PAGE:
Category: Featured News, News, Students

Title: After Helping to End “Virginity Testing” in Indonesian Army, Faye Simanjuntak (SFS’24) Continues Campaign for Women’s and Children’s Rights

Author: Paul James
Date Published: October 28, 2021

Content warning: This article discusses sexual violence, trauma and human trafficking.

Photo of Faye Simanjuntak sitting cross-legged and smiling.
Faye Simanjuntak (SFS’24) arrived at SFS with nearly a decade of experience combatting child trafficking and promoting women’s rights.

When the Indonesian army announced in August 2021 that it would no longer subject its female recruits to so-called “virginity tests” — invasive and scientifically erroneous vaginal and cervical examinations — Faye Simanjuntak (SFS’24) was overjoyed. The women and children’s rights advocate also started planning for the future right away.

“It is essential for us to continue following the progress of this change so that it will be implemented properly and equally throughout the nation,” she says. “It is crucial that this is not only seen as a change of orders, but that the soldiers and institution understand why such a change came about.”

For Faye, the announcement represented a culmination of years of campaigning to end the invasive and humiliating examinations. It also was just one of the fruits of her work protecting women’s and children’s rights in Indonesia. When she was 11 years old, Faye founded an organization dedicated to eradicating child trafficking, exploitation and abuse, which won her international recognition before she even started her undergraduate career at the Walsh School of Foreign Service (SFS).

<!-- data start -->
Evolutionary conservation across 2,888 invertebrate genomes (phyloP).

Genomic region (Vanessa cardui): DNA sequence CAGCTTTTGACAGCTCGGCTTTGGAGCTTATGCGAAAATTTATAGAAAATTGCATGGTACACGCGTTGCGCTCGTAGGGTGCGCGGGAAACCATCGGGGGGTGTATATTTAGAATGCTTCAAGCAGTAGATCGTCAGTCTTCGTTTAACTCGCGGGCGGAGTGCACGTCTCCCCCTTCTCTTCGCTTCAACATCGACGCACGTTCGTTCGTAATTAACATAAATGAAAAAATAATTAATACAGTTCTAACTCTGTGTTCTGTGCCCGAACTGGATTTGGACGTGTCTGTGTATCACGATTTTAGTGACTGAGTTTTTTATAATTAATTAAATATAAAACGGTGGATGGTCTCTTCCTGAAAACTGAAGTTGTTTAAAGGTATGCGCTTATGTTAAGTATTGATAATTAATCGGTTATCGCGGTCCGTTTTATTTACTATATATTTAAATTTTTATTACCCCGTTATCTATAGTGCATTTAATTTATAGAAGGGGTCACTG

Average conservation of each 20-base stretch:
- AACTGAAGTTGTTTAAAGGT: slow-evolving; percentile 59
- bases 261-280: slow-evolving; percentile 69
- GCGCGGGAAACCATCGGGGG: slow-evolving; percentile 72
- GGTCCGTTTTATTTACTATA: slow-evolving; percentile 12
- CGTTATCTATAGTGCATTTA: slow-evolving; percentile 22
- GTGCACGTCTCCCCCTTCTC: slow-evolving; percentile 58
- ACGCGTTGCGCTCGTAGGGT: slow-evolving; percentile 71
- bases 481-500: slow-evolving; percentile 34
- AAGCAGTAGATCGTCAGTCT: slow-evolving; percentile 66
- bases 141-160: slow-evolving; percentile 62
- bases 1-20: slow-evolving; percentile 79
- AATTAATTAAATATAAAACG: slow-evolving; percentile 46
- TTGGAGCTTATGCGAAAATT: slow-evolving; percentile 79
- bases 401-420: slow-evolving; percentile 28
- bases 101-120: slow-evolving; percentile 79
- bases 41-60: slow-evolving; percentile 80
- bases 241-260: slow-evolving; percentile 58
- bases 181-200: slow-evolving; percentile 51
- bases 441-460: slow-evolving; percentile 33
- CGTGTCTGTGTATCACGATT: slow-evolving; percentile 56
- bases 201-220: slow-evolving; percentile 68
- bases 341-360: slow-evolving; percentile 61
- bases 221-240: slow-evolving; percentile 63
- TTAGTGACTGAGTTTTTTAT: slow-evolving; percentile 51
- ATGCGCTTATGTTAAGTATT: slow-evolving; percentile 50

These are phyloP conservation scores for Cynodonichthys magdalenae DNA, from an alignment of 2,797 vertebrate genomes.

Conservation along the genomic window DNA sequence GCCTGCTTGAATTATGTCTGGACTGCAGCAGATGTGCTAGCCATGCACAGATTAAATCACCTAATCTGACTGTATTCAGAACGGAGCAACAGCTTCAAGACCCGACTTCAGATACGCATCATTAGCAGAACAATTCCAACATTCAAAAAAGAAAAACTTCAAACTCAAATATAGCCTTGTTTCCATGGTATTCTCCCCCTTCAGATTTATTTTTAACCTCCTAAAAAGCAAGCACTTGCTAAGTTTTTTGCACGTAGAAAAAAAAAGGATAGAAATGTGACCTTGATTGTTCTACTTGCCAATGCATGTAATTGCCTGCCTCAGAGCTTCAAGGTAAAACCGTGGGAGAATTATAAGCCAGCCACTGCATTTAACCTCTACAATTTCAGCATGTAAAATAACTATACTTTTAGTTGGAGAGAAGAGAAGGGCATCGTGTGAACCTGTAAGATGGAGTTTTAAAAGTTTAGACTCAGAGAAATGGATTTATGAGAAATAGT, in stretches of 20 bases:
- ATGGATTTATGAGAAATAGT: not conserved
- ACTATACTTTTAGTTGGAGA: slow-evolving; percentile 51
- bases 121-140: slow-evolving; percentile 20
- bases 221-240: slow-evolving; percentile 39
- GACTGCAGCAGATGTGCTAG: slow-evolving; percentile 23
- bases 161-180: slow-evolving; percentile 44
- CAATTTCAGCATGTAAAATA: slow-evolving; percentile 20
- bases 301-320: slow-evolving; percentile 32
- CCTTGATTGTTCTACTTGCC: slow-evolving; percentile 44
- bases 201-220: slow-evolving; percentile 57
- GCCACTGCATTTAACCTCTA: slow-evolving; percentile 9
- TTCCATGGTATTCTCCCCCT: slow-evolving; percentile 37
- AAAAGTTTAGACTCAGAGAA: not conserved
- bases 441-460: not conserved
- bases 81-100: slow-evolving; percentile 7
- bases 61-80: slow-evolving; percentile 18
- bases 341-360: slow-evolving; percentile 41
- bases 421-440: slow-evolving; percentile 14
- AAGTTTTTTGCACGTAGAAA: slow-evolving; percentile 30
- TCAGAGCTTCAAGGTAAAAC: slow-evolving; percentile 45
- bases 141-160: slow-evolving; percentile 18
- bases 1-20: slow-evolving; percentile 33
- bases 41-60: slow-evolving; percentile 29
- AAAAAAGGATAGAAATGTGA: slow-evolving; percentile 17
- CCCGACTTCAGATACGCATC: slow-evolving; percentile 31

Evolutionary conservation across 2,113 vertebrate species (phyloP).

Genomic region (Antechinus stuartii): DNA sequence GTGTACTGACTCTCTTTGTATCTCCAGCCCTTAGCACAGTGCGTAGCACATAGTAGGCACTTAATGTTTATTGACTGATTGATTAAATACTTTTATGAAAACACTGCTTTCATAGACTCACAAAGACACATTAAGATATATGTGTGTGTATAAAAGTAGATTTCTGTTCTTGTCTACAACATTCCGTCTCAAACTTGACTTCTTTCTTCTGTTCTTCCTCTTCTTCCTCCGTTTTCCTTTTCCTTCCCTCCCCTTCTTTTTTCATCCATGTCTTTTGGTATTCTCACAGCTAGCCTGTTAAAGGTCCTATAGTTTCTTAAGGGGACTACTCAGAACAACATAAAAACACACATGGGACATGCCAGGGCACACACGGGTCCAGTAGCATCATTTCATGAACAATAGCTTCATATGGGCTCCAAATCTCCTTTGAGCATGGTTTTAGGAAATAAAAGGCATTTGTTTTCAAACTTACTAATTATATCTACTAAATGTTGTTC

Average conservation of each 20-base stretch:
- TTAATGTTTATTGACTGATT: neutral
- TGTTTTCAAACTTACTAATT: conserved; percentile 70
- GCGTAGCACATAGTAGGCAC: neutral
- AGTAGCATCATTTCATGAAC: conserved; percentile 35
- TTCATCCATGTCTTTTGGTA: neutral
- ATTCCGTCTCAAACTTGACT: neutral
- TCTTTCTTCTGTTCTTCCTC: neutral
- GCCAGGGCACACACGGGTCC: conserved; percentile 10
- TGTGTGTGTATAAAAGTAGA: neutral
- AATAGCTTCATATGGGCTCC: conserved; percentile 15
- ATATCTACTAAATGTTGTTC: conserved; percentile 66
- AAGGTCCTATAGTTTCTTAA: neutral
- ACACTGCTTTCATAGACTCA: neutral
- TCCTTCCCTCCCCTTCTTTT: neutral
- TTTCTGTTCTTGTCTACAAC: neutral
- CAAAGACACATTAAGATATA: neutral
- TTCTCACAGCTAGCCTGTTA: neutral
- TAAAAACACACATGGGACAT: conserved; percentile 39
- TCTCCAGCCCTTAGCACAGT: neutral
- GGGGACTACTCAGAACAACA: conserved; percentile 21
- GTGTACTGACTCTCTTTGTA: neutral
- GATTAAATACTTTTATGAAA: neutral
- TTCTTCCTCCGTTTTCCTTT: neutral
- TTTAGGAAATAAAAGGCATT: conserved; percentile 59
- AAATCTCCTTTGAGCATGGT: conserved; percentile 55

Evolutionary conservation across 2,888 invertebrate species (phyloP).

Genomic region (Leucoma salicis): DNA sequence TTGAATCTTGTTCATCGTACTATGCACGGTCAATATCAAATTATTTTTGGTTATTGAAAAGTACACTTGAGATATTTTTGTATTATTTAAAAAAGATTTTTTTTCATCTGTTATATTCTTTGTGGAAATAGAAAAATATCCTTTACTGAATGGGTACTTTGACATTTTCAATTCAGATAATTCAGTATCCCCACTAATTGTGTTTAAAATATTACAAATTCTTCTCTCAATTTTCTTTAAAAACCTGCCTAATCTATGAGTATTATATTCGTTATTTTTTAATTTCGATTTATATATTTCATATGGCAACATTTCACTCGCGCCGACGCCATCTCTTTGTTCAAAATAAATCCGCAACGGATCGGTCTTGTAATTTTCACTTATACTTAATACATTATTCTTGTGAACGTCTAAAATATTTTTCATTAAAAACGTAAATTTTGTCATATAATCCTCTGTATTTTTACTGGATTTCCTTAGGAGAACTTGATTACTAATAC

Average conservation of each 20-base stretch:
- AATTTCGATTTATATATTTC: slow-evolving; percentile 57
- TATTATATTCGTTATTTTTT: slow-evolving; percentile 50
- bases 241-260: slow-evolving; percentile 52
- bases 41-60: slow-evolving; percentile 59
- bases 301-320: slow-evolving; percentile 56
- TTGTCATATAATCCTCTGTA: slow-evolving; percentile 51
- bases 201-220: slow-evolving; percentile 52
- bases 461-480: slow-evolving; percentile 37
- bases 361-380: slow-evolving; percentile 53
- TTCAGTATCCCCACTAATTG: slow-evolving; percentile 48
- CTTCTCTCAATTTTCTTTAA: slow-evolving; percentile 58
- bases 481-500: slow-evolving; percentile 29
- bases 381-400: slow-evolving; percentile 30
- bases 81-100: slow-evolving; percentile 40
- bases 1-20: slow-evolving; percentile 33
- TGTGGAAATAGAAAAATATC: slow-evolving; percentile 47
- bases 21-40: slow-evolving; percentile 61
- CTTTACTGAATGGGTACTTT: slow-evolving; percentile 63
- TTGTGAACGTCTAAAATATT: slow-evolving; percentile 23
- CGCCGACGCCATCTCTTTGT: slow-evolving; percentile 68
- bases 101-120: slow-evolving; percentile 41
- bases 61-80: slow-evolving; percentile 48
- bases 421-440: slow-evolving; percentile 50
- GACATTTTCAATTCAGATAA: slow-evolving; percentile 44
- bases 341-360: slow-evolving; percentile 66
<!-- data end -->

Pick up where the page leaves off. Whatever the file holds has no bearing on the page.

Despite all this, she says, “I have a weird relationship with the term activism, mostly because I’ve always felt it to be such a heavy word that I haven’t earned.”

“To Amplify, Not Speak Louder”

Growing up in a military family, Faye says, allowed her to travel through her home country and get involved with local campaigns for human and civil rights. “It provided me the opportunity to bear witness to grassroots issues in such a way that explained my role in making change — to amplify, not speak louder.”

When Faye began volunteering and engaging with efforts to end child trafficking and support survivors across Indonesia, she noticed that children themselves were often missing from the conversation about anti-trafficking. Wanting to put their voices front and center, Faye started small-scale discussion groups that eventually became a full-fledged organization.

Photo of Faye Simanjuntak sitting in a circle and talking with school-aged girls.
Faye’s organization, Rumah Faye, focuses on community-driven work that supports the recovery of and provides assistance to victims of child trafficking in multiple regions of Indonesia.

Established in 2013, Rumah Faye focuses on community-driven work that supports victims of child trafficking in multiple regions of Indonesia. “We aim to drive grassroots change through three programs: prevention, rescue, and recovery,” Faye says.